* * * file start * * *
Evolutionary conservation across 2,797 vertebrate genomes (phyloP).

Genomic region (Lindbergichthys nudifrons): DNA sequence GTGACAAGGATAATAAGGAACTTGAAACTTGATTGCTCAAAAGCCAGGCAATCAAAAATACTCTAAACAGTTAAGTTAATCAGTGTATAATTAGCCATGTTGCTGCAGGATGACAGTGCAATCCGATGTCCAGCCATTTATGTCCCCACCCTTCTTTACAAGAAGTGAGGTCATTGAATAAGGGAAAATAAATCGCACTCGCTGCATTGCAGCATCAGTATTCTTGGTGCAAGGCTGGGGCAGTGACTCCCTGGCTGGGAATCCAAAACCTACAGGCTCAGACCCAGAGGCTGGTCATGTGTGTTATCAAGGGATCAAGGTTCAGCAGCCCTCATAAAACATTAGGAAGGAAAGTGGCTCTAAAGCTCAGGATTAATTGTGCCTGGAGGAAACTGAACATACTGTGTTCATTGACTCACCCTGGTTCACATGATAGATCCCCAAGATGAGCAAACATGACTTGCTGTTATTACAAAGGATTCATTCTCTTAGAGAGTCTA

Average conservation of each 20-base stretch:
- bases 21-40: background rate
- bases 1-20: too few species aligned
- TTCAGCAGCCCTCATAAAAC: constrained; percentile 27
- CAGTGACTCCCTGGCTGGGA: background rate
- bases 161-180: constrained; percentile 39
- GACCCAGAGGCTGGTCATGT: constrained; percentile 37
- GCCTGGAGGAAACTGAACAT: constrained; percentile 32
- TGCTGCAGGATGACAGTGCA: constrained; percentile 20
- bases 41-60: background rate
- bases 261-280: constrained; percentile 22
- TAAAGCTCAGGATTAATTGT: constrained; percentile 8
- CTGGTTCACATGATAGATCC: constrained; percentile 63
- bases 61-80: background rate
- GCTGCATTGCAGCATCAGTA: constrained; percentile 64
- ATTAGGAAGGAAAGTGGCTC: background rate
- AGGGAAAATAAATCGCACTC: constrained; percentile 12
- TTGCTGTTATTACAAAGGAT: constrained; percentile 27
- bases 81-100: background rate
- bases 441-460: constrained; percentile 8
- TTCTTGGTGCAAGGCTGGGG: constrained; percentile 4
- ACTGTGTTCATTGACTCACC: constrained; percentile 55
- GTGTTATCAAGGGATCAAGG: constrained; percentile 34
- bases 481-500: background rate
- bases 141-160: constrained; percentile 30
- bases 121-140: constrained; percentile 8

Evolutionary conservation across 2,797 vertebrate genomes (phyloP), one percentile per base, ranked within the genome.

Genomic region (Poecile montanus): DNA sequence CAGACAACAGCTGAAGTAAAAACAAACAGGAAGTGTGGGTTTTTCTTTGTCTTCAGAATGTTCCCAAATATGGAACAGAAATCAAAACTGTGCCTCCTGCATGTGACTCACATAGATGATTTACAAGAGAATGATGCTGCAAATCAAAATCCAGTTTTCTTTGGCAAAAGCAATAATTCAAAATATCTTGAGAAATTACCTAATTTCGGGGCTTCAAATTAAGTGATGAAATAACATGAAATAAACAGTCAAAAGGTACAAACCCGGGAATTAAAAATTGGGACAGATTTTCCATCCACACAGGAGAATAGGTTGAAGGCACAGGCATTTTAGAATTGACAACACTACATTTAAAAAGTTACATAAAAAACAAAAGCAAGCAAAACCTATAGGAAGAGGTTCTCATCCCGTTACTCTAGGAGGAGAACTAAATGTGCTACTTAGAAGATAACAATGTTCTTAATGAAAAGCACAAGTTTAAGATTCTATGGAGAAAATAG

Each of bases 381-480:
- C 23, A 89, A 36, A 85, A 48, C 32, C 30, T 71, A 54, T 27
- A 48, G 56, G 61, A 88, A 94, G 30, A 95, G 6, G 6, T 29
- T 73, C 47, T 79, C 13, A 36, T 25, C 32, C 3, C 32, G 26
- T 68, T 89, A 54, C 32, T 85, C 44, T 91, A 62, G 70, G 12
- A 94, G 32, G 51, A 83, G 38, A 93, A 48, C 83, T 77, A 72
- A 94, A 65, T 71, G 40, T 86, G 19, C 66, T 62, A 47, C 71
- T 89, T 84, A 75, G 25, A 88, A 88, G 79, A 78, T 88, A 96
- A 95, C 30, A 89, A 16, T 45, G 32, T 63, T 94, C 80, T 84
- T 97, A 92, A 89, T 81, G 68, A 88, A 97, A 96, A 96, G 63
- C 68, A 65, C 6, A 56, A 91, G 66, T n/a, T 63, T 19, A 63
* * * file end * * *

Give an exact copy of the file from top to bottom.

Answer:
Evolutionary conservation across 2,797 vertebrate genomes (phyloP).

Genomic region (Lindbergichthys nudifrons): DNA sequence GTGACAAGGATAATAAGGAACTTGAAACTTGATTGCTCAAAAGCCAGGCAATCAAAAATACTCTAAACAGTTAAGTTAATCAGTGTATAATTAGCCATGTTGCTGCAGGATGACAGTGCAATCCGATGTCCAGCCATTTATGTCCCCACCCTTCTTTACAAGAAGTGAGGTCATTGAATAAGGGAAAATAAATCGCACTCGCTGCATTGCAGCATCAGTATTCTTGGTGCAAGGCTGGGGCAGTGACTCCCTGGCTGGGAATCCAAAACCTACAGGCTCAGACCCAGAGGCTGGTCATGTGTGTTATCAAGGGATCAAGGTTCAGCAGCCCTCATAAAACATTAGGAAGGAAAGTGGCTCTAAAGCTCAGGATTAATTGTGCCTGGAGGAAACTGAACATACTGTGTTCATTGACTCACCCTGGTTCACATGATAGATCCCCAAGATGAGCAAACATGACTTGCTGTTATTACAAAGGATTCATTCTCTTAGAGAGTCTA

Average conservation of each 20-base stretch:
- bases 21-40: background rate
- bases 1-20: too few species aligned
- TTCAGCAGCCCTCATAAAAC: constrained; percentile 27
- CAGTGACTCCCTGGCTGGGA: background rate
- bases 161-180: constrained; percentile 39
- GACCCAGAGGCTGGTCATGT: constrained; percentile 37
- GCCTGGAGGAAACTGAACAT: constrained; percentile 32
- TGCTGCAGGATGACAGTGCA: constrained; percentile 20
- bases 41-60: background rate
- bases 261-280: constrained; percentile 22
- TAAAGCTCAGGATTAATTGT: constrained; percentile 8
- CTGGTTCACATGATAGATCC: constrained; percentile 63
- bases 61-80: background rate
- GCTGCATTGCAGCATCAGTA: constrained; percentile 64
- ATTAGGAAGGAAAGTGGCTC: background rate
- AGGGAAAATAAATCGCACTC: constrained; percentile 12
- TTGCTGTTATTACAAAGGAT: constrained; percentile 27
- bases 81-100: background rate
- bases 441-460: constrained; percentile 8
- TTCTTGGTGCAAGGCTGGGG: constrained; percentile 4
- ACTGTGTTCATTGACTCACC: constrained; percentile 55
- GTGTTATCAAGGGATCAAGG: constrained; percentile 34
- bases 481-500: background rate
- bases 141-160: constrained; percentile 30
- bases 121-140: constrained; percentile 8

Evolutionary conservation across 2,797 vertebrate genomes (phyloP), one percentile per base, ranked within the genome.

Genomic region (Poecile montanus): DNA sequence CAGACAACAGCTGAAGTAAAAACAAACAGGAAGTGTGGGTTTTTCTTTGTCTTCAGAATGTTCCCAAATATGGAACAGAAATCAAAACTGTGCCTCCTGCATGTGACTCACATAGATGATTTACAAGAGAATGATGCTGCAAATCAAAATCCAGTTTTCTTTGGCAAAAGCAATAATTCAAAATATCTTGAGAAATTACCTAATTTCGGGGCTTCAAATTAAGTGATGAAATAACATGAAATAAACAGTCAAAAGGTACAAACCCGGGAATTAAAAATTGGGACAGATTTTCCATCCACACAGGAGAATAGGTTGAAGGCACAGGCATTTTAGAATTGACAACACTACATTTAAAAAGTTACATAAAAAACAAAAGCAAGCAAAACCTATAGGAAGAGGTTCTCATCCCGTTACTCTAGGAGGAGAACTAAATGTGCTACTTAGAAGATAACAATGTTCTTAATGAAAAGCACAAGTTTAAGATTCTATGGAGAAAATAG

Each of bases 381-480:
- C 23, A 89, A 36, A 85, A 48, C 32, C 30, T 71, A 54, T 27
- A 48, G 56, G 61, A 88, A 94, G 30, A 95, G 6, G 6, T 29
- T 73, C 47, T 79, C 13, A 36, T 25, C 32, C 3, C 32, G 26
- T 68, T 89, A 54, C 32, T 85, C 44, T 91, A 62, G 70, G 12
- A 94, G 32, G 51, A 83, G 38, A 93, A 48, C 83, T 77, A 72
- A 94, A 65, T 71, G 40, T 86, G 19, C 66, T 62, A 47, C 71
- T 89, T 84, A 75, G 25, A 88, A 88, G 79, A 78, T 88, A 96
- A 95, C 30, A 89, A 16, T 45, G 32, T 63, T 94, C 80, T 84
- T 97, A 92, A 89, T 81, G 68, A 88, A 97, A 96, A 96, G 63
- C 68, A 65, C 6, A 56, A 91, G 66, T n/a, T 63, T 19, A 63